Boston Benchmarking Gaining Acceptance Tracking Your Community’s Energy Usage

In the business world, benchmarking is a management tool that is commonly used to analyze where one business stands in comparison to others in the same industry. For example, a doctor’s office might want to benchmark the practice to analyze a patient’s wait before seeing a doctor compared to the standard amount of minutes in their industry.

After finalizing their report, they might be surprised to find out that their patients wait an average of 15 minutes more than the national standard. Or they might be pleased to discover that their patients are moved along in less than a half hour, easily beating out the national 45-minute average. This information is vital to the success of the practice. Without knowing where they stand, they won’t know exactly what steps they need to take to improve and keep their patients happy.

Measuring Energy Usage

In the property management industry, benchmarking ordinances are now being used to measure a building’s energy usage and compare it to other similar buildings. Why? Because statistics show that buildings account for about two-thirds of total community greenhouse gas production, which traps heat in the atmosphere.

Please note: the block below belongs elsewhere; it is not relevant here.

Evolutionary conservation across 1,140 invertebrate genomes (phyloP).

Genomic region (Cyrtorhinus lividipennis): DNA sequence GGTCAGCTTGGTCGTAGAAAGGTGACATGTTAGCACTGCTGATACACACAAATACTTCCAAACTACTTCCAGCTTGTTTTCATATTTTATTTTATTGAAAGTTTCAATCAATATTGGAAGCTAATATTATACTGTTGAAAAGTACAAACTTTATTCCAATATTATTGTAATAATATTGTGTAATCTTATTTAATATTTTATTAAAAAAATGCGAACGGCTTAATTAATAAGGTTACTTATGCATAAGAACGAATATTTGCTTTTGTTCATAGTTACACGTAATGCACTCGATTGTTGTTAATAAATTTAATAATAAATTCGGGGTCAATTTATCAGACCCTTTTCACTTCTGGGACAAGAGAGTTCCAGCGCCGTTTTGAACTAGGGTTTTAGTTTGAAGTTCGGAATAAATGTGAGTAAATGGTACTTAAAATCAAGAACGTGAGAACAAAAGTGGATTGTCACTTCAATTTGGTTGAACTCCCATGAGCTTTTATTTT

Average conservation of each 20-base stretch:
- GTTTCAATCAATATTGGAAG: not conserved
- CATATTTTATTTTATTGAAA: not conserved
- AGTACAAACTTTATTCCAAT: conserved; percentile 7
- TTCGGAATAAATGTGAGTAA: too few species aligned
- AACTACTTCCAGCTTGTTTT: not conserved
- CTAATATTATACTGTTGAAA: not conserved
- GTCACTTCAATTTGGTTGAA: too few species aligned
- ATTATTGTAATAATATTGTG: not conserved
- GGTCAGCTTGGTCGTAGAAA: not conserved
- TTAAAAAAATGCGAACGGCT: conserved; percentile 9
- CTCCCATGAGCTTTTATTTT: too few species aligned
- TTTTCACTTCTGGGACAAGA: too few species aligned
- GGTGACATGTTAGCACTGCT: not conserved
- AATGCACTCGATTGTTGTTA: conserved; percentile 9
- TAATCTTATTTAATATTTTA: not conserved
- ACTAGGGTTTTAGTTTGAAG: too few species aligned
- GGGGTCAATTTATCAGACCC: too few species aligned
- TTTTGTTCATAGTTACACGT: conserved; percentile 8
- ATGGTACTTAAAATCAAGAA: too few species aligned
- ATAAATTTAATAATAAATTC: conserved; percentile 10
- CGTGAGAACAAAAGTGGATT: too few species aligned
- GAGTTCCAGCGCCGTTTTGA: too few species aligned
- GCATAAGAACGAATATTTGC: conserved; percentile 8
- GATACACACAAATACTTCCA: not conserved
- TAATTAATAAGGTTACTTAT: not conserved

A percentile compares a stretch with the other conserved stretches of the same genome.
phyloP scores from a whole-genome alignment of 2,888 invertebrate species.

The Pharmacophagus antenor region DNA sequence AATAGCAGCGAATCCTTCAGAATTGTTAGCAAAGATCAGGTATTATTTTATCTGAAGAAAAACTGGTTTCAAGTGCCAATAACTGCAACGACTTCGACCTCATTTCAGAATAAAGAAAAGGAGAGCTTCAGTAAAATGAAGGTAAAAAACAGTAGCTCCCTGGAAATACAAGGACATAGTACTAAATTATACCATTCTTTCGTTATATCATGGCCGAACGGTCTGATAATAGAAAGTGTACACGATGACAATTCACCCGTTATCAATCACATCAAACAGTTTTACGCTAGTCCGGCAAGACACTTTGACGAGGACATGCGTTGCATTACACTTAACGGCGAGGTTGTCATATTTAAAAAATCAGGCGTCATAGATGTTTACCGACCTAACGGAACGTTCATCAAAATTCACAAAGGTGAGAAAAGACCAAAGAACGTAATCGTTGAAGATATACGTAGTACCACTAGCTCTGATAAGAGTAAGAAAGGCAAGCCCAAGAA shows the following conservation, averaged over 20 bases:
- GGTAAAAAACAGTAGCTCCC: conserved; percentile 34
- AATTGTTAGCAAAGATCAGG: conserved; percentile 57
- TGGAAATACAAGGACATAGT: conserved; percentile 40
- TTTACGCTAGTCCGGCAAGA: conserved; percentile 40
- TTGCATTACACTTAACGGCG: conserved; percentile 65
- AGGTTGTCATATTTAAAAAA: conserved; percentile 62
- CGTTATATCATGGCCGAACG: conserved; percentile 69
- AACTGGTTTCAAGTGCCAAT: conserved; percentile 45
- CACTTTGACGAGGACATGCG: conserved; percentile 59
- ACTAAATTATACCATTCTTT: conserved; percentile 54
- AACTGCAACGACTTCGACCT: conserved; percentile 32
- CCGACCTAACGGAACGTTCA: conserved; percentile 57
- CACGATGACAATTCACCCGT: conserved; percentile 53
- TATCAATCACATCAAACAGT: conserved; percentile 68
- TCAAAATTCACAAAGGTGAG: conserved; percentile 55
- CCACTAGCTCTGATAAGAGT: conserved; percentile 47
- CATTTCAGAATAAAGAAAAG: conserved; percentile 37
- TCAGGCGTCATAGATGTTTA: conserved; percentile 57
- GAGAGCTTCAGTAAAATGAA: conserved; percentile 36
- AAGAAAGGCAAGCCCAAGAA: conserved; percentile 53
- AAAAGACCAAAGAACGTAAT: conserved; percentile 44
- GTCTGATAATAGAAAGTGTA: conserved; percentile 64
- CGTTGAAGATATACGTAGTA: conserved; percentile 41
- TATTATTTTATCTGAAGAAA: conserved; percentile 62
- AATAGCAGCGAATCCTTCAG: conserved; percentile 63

In May 2013, the Boston City Council approved a benchmarking ordinance requiring larger commercial and residential buildings to report annual energy and water usage to the city, which in turn will make this information available to the public.

This effort began with recommendations made in 2010 by then-Boston Mayor Tom Menino’s Climate Action Leadership Committee. By analyzing a building’s energy usage and comparing it to other buildings, a plan can be put into action to make energy-efficient improvements and, as a result, achieve the reduction in greenhouse gas emissions.  The plan called for energy and water usage and greenhouse gas emissions to be reported for city buildings in 2013, small commercial buildings in 2014 and residential buildings with 50 or more units in 2015; non-residential buildings (over 35,000 square feet) in 2016 and residential buildings with 35 or more units in 2017. 

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